Data and technology are significantly impacting the real estate industry for all stakeholders – consumers, investors and developers. According to the report, more than US$2.9B is projected to be invested in real estate technology globally. Some notable advances include consumers viewing properties using 3-D virtual tours, investors using data analytics to find better deals, and developers conceiving entire communities and parks based on new digital design technology.
“With such rapid advancements in new technologies and a competitive landscape, real estate industry players need to have a forward-thinking and comprehensive strategy for assessing and analyzing new solutions, as well as implementing changes – to help drive innovation in this sector. Those who don’t will be left behind,” adds Miriam Gurza, Managing Director, National Real Estate Consulting Leader.
Top Five Canadian Markets to Watch in 2018
Vancouver: This market has the highest investor demand and redevelopment opportunities in Canada. However, regional developers and investors anticipate those opportunities will be more conservative in 2018 due to the impact of policy changes and interest rate hikes.
Toronto: Demand will remain high for the best assets, as institutional capital and other investors continue to seek stable long-term opportunities. But these same investors will be careful about their decisions as they seek yield either in development or elsewhere in the world.
Montreal: Many institutional players have begun divesting older stock properties to focus on new developments aimed at attracting millennial and seniors’ markets. This is placing some pressure on owners of older buildings to compete and contributing to a growing divergence between new and old.
Ottawa: The relative affordability of this market is luring people to the city from other geographic areas, particularly high-priced Toronto, as millennials and young families search for a better, less expensive lifestyle. Technology companies are expanding or moving into this market as well, eager to capitalize on the influx of talent—and doing their best to attract more talent to the city.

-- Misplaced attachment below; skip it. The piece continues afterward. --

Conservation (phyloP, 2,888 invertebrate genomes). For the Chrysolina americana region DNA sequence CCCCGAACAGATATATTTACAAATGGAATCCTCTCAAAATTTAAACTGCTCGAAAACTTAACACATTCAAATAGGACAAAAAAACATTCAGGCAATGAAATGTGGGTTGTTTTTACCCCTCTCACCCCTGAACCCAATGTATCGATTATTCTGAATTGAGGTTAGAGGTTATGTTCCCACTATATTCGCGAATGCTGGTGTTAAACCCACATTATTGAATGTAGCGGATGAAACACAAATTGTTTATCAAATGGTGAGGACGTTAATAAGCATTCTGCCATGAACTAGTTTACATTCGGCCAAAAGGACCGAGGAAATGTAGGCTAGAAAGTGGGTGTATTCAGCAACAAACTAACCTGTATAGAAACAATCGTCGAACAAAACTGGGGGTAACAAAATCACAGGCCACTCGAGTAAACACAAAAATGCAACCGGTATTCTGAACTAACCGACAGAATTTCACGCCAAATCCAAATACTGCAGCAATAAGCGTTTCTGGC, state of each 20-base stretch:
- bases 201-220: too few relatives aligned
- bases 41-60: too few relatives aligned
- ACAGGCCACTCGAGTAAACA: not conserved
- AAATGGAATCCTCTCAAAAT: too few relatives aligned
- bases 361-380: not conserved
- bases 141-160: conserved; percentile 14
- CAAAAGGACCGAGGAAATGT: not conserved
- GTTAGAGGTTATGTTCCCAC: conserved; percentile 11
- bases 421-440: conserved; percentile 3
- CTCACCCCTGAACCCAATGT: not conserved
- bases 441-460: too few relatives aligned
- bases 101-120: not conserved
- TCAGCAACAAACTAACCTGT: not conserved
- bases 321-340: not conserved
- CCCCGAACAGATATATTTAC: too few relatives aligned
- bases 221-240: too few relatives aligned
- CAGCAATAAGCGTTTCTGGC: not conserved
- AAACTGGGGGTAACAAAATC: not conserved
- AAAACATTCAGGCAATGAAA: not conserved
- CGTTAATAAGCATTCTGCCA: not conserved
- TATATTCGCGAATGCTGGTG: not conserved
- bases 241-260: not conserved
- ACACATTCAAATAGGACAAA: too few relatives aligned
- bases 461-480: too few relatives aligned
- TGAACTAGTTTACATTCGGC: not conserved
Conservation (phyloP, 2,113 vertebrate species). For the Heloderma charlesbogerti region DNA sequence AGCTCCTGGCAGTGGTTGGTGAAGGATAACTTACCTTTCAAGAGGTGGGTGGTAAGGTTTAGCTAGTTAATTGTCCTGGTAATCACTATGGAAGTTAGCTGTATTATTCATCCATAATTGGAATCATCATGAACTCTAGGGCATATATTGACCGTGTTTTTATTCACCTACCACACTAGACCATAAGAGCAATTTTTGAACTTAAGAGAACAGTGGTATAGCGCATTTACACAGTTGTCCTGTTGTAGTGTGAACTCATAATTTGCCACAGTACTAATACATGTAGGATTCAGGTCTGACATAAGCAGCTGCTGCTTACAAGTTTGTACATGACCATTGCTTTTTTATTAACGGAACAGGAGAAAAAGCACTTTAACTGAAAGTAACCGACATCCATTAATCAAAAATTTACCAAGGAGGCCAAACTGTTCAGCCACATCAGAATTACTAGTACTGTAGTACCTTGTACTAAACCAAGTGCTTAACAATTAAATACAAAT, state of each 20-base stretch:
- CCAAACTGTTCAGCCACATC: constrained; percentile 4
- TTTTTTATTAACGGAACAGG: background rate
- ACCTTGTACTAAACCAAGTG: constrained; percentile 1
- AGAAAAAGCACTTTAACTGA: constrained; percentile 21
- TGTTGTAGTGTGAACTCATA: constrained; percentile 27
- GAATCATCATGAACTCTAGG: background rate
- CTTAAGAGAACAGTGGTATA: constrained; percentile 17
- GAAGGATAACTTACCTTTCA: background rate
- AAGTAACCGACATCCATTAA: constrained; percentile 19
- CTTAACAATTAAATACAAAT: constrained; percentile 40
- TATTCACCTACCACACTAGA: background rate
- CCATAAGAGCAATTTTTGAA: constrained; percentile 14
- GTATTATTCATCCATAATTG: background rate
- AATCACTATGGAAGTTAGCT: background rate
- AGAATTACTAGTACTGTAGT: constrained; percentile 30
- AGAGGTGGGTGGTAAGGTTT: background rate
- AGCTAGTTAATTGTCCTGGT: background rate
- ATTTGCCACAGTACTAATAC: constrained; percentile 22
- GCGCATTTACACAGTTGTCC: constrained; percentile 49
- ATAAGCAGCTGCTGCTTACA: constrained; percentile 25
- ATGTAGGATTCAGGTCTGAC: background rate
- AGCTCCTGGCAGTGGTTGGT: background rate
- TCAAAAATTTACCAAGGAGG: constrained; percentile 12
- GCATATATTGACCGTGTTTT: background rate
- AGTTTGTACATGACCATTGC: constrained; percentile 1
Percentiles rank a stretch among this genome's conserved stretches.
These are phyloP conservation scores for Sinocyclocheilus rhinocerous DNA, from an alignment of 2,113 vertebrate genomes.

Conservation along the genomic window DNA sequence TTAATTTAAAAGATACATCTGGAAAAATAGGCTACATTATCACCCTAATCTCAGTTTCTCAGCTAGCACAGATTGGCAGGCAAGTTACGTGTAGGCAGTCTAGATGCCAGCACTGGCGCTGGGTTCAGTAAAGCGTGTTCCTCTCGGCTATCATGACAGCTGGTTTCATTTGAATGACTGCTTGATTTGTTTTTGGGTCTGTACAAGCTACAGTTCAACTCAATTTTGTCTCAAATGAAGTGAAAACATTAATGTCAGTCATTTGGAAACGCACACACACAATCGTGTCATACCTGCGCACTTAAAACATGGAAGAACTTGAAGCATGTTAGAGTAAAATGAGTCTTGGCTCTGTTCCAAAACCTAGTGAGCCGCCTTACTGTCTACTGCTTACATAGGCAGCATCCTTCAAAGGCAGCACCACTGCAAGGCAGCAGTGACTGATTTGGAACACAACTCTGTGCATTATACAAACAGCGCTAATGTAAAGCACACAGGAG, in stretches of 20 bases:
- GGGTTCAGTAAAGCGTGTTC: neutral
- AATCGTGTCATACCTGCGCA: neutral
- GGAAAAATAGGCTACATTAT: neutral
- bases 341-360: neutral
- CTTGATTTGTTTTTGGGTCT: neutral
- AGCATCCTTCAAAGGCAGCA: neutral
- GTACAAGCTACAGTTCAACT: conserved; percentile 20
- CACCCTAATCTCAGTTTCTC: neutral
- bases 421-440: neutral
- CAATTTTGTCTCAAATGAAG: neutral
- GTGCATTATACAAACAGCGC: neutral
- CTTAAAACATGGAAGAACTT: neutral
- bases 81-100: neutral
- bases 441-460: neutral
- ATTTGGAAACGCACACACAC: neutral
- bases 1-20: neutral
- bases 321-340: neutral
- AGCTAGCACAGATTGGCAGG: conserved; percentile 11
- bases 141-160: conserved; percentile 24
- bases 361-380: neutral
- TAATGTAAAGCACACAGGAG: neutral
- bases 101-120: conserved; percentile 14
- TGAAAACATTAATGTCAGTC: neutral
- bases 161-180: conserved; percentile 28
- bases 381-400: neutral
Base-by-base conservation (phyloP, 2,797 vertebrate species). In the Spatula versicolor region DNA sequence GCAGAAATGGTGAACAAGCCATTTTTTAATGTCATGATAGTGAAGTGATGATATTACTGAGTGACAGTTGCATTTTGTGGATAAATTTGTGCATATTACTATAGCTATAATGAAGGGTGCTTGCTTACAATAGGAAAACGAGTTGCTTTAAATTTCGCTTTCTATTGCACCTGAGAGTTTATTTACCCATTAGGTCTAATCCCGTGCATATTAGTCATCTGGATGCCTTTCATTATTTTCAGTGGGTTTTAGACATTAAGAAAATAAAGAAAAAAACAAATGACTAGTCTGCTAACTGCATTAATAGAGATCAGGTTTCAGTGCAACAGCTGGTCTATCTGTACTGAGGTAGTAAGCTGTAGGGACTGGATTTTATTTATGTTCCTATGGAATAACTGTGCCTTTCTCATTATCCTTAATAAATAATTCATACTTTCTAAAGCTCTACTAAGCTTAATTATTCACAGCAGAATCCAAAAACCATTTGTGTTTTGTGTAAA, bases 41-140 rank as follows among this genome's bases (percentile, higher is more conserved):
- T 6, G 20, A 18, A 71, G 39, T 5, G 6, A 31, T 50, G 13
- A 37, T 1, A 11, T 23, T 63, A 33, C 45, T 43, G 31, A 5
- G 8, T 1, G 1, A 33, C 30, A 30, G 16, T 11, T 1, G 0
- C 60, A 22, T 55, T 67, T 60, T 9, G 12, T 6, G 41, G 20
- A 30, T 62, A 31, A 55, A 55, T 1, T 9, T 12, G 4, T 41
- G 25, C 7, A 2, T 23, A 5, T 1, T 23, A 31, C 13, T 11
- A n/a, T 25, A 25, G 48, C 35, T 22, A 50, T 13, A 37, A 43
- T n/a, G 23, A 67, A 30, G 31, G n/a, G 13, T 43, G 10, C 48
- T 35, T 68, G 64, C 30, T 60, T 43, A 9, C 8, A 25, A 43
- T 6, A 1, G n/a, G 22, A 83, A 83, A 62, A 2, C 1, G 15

Winnipeg: Though there’s still weakness in the residential sector, it’s offset by an abundance of non-residential activity. The $467-million Southwest Transitway, which will link the University of Manitoba to the downtown, as well as the $400-million True North Square, a four-tower mixed-use project in the downtown core, are just some of the real estate activities pushing Winnipeg into the top five.
Additional quotes from ULI:
“From coast to coast we are seeing continued robust demand to invest in prime real estate in our cities, whether office buildings, industrial facilities, rental apartments and even retail,” says Wendy Waters of ULI British Columbia.
“Even in Alberta where there have been economic struggles, there has been continued investor interest in retail and multi-residential properties,” says Amy Vandervelde, Chair of ULI ALberta
To access the full report, please click here.
About PwC Canada
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About the Urban Land Institute (ULI) and ULI Toronto
The Urban Land Institute (www.uli.org) is a non-profit education and research institute supported by its members. Its mission is to provide leadership in the responsible use of land and in sustaining and creating thriving communities worldwide. Established in 1936, the Institute has more than 40,000 members representing all aspects of land use and development disciplines. The Urban Land Institute is an active and growing organization in Canada. With over 2000 members across the country, Canada’s first ULI District Council ULI Toronto (toronto.uli.org) was established in 2005, with a second District Council in British Columbia and another one being created in Calgary. ULI Toronto has over 1500 members.
SOURCE PwC (PricewaterhouseCoopers)